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History Course Outcomes

HIST 1010: Survey of Western Civilization I

This course is a survey of Western Civilization from its emergence to the Reformation. It focuses on the social, political, cultural, and intellectual transformation of Europe from ancient history to the 17th century. Some of the major themes include the emergence and spread of the Abrahamic religions, Ancient Greece and the Hellenistic World, Rome, collapse of Rome, Early Middle Ages, the High Middle Ages, global encounters, and the Renaissance and Reformation.

Student Learning Outcomes

Students successfully completing any section of HIST 1010 will be able to:

  1. Apply the historical method to gather, interpret, and analyze information from the past to construct narratives about life in Europe from the emergence of the Abrahamic religions to the Reformation;
  2. Acquire the skills of historical analysis and interpretation by distinguishing between primary and secondary sources;
  3. Demonstrate knowledge orally or in writing about the history, culture, and values of the Abrahamic religions, Ancient Greece and the Hellenistic World, Rome, the Early Middle Ages, the High Middle Ages, the Renaissance, the Reformation, and the age of global encounters;
  4. Analyze the historical context for the interaction and interdependence of politics, society, science, and technology in a variety of cultural settings; and
  5. Improve reading, writing, and critical thinking skills.

HIST 1020: Survey of Western Civilization II

This course is a survey of Western Civilization from the seventeenth century to the present day. The course will focus on the social, political, cultural, and intellectual transformation of Europe and its empire during this period. Some of the major themes to be addressed include the Scientific Revolution and Enlightenment, the French and Industrial Revolutions, imperialism, decolonization, World Wars I and II, the Cold War and its end.

Student Learning Outcomes

Students successfully completing any section of HIST 1020 will be able to:

  1. Apply the historical method to gather, interpret, and analyze information from the past to construct narratives of European life and empires;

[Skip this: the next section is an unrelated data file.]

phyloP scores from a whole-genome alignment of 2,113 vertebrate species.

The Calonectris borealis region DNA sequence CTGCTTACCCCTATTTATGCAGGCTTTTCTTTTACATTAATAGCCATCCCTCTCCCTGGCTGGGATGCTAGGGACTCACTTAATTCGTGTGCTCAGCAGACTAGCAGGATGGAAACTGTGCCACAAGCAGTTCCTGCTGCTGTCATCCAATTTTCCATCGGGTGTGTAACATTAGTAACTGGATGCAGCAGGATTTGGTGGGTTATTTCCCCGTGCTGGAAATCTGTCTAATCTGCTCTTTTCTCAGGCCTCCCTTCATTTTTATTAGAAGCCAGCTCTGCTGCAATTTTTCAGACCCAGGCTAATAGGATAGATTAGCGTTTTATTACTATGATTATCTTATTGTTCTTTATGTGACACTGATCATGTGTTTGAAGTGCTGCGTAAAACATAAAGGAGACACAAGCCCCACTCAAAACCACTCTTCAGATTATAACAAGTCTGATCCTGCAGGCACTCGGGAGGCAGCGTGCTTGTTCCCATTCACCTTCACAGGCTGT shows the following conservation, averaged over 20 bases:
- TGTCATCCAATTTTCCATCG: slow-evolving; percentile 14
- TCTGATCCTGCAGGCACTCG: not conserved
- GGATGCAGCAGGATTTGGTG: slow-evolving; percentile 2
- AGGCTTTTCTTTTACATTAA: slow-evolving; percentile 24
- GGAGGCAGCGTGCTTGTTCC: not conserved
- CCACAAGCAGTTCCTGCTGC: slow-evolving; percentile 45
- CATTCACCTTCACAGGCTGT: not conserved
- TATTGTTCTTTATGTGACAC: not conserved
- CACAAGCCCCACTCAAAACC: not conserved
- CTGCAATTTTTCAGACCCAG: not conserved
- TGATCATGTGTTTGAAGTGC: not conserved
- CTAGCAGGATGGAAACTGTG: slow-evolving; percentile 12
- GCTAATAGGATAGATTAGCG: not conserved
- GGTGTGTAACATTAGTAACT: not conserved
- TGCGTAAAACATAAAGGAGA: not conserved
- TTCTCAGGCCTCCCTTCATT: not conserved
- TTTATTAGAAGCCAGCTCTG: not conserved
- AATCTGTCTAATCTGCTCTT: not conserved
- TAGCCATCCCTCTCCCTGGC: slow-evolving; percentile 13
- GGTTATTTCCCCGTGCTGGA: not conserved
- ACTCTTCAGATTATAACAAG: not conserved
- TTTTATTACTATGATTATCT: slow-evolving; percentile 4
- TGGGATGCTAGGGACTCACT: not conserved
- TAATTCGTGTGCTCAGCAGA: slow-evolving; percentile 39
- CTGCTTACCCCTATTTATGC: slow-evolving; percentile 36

2. Acquire the skills of historical analysis and interpretation by distinguishing the difference between primary and secondary sources;
  3. Demonstrate knowledge orally and in writing about the French and Industrial Revolutions, ideologies of the nineteenth century, "new imperialism," nineteenth century thought and culture, World War I, World War II, the Cold War, post-war expansion and recovery, and decolonization;
  4. Analyze the historical context for the interaction and interdependence of politics, society, science, and technology throughout this period; and
  5. Improve reading, writing, and critical thinking skills.

HIST 8130: World Civilizations I (experimental course)

This course is designed as a broad survey of world history and culture from the earliest human civilizations through the end of the European Middle Ages in the fifteenth century. The course is truly global, accessing examples from across Europe and Asia, Africa, and the Americas. Our focus throughout the semester as we traverse from the Neolithic period through the ancient age and into the beginnings of modernity is on connections between various peoples, ideas, and trends across time and space. We examine the rise of the great world religions, global commerce, and on the ways that military and political events and innovations shaped the world as it developed.